Given what I now know about how much takes can improve performances, we stumbled into it being so good. We rehearsed up to six months ahead, as if we were performing on stage, where you can’t fumble and just stop but have to work through mistakes.
Q: As a director, how did you learn how to work with different actors?
A: I read Stanislavsky’s Method acting books to understand the process. I dabbled a tiny bit in acting. I knew people from the drama society in college and got them to fill all the roles in Following. I just try to tell people where to cross on screen, and let them do their thing. Stay out of the way and let them find a way to be real.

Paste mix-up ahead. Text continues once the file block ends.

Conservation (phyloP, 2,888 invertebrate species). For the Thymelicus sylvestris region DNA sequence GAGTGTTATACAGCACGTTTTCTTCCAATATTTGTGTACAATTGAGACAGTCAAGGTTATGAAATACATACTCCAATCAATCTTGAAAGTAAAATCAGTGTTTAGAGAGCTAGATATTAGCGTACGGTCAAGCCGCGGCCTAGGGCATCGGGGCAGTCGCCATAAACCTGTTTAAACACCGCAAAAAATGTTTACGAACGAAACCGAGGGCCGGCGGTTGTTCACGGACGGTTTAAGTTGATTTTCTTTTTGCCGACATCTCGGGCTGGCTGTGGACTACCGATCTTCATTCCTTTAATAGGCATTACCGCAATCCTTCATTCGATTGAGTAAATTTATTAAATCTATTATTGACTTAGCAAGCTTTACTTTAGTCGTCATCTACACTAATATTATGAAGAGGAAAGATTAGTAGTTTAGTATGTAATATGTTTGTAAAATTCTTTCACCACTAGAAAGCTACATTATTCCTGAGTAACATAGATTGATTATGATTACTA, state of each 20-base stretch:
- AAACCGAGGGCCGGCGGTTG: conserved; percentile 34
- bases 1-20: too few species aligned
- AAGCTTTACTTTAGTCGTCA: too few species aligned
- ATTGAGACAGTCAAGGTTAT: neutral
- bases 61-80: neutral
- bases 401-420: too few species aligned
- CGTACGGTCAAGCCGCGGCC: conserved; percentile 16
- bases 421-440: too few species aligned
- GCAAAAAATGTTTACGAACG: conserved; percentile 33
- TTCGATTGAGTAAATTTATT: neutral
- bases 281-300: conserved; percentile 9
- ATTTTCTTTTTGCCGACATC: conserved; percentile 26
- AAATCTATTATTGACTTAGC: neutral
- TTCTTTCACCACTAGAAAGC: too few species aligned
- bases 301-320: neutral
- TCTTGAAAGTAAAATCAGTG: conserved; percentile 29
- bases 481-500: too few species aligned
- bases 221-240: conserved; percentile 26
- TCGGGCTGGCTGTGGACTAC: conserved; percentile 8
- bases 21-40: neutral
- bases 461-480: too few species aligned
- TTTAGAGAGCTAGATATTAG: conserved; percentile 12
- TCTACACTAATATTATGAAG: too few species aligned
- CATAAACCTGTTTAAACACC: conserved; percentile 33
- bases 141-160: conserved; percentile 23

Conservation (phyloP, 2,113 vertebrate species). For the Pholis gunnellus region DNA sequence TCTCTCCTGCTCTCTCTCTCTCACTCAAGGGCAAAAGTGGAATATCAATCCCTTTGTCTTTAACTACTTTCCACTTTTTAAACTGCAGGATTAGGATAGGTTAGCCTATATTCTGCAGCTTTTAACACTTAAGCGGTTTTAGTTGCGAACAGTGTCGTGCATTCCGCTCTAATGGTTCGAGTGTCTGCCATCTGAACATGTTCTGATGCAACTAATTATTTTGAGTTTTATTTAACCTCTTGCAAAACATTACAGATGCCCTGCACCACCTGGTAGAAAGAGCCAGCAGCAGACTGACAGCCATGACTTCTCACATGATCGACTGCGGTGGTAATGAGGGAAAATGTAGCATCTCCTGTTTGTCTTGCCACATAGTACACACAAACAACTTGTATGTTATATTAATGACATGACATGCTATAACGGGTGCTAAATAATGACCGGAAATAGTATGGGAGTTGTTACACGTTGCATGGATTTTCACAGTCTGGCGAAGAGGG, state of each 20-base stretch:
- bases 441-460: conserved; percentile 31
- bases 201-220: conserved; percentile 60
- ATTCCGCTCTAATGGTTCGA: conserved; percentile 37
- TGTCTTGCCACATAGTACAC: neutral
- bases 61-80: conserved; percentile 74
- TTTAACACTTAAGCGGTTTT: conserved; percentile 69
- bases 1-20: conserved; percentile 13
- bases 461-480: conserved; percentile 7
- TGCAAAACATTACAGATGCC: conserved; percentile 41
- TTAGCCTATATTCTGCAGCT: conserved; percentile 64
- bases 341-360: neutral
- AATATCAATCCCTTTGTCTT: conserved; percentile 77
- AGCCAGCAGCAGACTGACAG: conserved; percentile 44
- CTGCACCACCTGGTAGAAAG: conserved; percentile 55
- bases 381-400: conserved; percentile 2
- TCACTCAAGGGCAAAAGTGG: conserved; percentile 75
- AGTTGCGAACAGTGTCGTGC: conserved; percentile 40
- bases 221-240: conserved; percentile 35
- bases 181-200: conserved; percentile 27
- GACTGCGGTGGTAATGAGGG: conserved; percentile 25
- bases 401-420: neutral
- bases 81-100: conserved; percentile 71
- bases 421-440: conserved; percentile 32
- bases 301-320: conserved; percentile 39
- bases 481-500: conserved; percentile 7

Q: Your first few films, Following and Memento, aren’t linear at all, but even your most straightforward movies can’t be called “chronological.” Why do you approach storytelling that way?
A: Graham Swift’s book Waterland effortlessly bounces through history to tell a synthesized story. So do the films of Nicolas Roeg or Alan Parker’s Pink Floyd—The Wall, with parallel strands of imagination and history.
When I look at how we receive stories in real life, they’re almost never chronological. You read a newspaper headline and get the vague idea, but as you read the article, it’s filling the information in from all the directions.
Two days later, you learn more through another article on the subject. We very rarely get the full story on anything in chronological fashion.
Q: Did you write Inception all the way through or in parts?
A: I’ve done all my scripts since Following in linear fashion. I tried to think how it would feel as an audience watching it so you get the rhythm of the film.